There’s another genre of video he watches which has gone from annoyingly stupid to mildly entertaining in my book: conspiracy theories. Have you heard about the US military base on the dark side of the moon? What about the underground alien city in Antarctica? Is the Bimini Road really a part of Atlantis? Did cannibalistic giants with double rows of molars hunt early Native Americans? If you like to write fiction, YouTube is a treasure trove of ideas.
It’s unlikely I’ll believe in Sasquatch until I meet him (despite the t-shirt our grandkids bought Grandpa for his birthday), but if someone wants to throw around free story ideas, I’d be a fool not to catch a few. After all, lots of people seem to be interested.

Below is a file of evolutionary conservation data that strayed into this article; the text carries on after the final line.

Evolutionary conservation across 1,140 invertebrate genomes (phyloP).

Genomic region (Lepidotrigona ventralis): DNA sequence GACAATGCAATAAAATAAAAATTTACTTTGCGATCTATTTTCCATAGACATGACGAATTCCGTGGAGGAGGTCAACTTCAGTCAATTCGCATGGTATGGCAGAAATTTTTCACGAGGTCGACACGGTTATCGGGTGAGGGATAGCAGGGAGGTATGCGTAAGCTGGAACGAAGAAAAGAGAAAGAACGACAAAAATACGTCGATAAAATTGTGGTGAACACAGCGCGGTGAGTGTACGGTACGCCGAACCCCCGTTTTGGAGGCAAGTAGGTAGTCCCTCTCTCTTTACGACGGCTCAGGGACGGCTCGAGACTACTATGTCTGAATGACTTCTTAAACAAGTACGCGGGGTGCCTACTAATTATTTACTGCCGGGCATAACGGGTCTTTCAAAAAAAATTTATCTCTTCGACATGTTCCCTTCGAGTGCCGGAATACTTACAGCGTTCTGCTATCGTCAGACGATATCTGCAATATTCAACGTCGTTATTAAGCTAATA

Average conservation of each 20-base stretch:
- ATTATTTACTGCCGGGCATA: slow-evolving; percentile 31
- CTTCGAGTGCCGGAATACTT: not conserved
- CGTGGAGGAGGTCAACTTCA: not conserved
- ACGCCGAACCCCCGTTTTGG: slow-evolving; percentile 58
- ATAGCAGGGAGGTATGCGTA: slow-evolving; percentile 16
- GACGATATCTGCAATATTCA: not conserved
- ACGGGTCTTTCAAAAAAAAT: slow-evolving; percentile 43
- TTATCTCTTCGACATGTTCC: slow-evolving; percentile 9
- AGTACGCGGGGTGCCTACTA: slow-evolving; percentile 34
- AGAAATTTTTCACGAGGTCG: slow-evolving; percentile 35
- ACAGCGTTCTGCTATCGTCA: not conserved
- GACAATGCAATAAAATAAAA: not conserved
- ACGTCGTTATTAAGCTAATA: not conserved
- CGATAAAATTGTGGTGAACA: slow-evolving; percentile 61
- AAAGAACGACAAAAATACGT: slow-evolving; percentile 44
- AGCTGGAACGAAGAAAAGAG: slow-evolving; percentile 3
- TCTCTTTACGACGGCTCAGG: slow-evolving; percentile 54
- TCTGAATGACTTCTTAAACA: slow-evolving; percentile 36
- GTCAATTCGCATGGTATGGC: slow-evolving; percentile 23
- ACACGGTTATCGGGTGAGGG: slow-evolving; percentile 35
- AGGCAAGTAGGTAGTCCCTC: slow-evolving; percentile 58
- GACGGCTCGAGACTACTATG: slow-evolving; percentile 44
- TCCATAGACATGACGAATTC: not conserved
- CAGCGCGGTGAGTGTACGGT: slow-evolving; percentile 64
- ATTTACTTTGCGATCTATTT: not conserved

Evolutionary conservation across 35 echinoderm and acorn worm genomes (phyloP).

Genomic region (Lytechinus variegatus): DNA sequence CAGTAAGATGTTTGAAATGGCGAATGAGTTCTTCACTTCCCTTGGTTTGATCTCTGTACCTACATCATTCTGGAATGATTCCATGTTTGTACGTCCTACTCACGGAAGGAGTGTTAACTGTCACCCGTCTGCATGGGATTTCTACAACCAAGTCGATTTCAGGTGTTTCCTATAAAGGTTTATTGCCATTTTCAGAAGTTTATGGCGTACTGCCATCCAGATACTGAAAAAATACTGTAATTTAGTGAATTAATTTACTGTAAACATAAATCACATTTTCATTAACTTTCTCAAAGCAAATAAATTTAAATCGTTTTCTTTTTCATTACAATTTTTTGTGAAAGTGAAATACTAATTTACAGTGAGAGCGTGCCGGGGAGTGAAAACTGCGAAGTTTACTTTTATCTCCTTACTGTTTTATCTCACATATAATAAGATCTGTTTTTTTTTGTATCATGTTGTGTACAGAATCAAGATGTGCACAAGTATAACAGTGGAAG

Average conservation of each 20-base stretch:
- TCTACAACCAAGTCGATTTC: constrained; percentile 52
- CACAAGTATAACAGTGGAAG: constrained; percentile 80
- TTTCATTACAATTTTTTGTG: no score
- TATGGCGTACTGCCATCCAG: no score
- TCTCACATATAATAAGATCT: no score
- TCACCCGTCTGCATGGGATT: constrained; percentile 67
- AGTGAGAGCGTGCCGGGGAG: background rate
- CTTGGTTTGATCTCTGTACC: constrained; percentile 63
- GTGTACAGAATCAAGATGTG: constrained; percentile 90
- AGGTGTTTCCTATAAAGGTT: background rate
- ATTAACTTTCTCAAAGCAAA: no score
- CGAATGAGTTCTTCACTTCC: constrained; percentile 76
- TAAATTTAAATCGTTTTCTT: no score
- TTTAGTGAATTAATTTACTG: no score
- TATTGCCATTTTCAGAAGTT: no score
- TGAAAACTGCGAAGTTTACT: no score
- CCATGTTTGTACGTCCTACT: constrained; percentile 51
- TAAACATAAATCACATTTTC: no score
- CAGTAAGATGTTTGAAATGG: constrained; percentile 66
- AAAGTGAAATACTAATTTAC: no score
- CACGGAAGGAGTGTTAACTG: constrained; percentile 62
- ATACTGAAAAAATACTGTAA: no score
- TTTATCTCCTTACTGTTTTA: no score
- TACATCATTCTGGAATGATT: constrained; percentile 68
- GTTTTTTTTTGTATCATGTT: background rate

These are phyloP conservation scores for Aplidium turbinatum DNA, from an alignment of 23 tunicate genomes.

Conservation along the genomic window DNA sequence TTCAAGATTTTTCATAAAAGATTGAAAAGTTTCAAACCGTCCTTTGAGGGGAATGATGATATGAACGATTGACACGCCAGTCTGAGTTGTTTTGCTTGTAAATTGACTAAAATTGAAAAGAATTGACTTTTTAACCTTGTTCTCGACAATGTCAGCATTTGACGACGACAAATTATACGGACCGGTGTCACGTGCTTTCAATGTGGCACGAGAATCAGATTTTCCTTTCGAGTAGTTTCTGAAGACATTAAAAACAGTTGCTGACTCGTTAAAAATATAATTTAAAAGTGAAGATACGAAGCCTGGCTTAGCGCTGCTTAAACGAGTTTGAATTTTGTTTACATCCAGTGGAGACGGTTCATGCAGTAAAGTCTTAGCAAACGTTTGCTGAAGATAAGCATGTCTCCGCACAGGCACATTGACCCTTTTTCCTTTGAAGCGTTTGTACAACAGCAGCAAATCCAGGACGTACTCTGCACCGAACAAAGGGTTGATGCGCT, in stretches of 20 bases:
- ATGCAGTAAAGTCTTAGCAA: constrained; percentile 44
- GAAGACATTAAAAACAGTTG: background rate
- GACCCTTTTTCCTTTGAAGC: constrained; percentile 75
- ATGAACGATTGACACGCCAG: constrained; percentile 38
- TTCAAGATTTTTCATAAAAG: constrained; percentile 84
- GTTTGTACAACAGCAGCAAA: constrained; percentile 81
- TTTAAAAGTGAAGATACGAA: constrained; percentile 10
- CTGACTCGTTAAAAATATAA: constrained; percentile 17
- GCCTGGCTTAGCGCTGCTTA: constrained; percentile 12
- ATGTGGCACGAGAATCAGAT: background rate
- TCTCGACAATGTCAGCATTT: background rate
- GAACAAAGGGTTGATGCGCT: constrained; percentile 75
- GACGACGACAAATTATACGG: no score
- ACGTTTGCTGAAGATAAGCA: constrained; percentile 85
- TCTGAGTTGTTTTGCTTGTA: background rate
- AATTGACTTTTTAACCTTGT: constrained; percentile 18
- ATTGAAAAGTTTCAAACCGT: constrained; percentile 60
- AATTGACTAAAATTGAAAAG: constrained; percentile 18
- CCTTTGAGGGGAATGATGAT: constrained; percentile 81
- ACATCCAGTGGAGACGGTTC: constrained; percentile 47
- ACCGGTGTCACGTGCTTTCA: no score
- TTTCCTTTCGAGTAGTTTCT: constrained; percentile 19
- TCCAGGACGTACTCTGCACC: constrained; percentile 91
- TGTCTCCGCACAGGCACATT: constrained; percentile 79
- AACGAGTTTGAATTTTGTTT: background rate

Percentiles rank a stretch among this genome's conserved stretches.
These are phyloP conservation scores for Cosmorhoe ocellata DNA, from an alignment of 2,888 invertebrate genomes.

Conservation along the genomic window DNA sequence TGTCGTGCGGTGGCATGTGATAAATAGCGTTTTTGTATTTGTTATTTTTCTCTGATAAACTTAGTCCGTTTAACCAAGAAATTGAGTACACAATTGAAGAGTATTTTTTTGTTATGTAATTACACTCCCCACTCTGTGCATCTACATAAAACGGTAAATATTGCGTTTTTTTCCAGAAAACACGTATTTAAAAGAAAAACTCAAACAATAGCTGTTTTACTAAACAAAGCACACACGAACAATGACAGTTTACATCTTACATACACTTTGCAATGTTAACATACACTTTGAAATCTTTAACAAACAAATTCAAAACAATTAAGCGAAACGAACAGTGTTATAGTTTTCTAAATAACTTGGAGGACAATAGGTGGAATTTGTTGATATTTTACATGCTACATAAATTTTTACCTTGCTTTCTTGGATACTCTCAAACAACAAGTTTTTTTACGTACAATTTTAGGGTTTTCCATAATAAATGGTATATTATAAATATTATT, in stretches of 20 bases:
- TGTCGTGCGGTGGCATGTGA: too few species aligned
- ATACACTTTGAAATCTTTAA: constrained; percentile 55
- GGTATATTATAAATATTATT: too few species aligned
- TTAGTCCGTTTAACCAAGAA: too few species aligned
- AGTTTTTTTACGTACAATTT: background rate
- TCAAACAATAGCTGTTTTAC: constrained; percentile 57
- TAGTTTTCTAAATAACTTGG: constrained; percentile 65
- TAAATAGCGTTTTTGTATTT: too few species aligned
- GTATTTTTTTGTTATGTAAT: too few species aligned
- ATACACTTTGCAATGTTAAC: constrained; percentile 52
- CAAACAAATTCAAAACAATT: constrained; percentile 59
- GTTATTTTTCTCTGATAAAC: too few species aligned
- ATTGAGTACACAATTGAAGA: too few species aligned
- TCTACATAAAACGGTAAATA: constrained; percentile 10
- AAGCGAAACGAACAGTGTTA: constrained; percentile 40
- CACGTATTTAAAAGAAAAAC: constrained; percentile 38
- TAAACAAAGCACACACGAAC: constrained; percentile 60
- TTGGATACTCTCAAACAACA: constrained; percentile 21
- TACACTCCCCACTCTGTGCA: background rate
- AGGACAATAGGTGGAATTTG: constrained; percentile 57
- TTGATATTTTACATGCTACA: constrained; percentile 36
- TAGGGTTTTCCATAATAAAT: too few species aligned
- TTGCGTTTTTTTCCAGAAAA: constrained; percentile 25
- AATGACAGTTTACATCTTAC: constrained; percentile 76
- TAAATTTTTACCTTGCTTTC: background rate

I've spent an eyeball-crossing number of hours lately looking at pictures, scanning for the perfect few thousand pixels to inspire my poetry. The neat thing is the more I look, the more I find. Take the following two images, for example:
The first is a typical ratty stretch of Southeastern US seashore, sun bleached and storm battered; nothing remarkable. Plenty of atmosphere, but no story here.
Wait. What's that in the upper left quadrant? When I crop out everything else, what I find is interesting--a half-buried wooden staircase leading ... nowhere. Perhaps these steps connected to a long-ago boardwalk beach access. Could it have been stairs to a deck of a no-longer-existent house? Who used them? What happened? Who knows? Whatever its original purpose, its present condition evokes emotion, speaks to me of transience. And leads to a poem. Later, it may spark a story.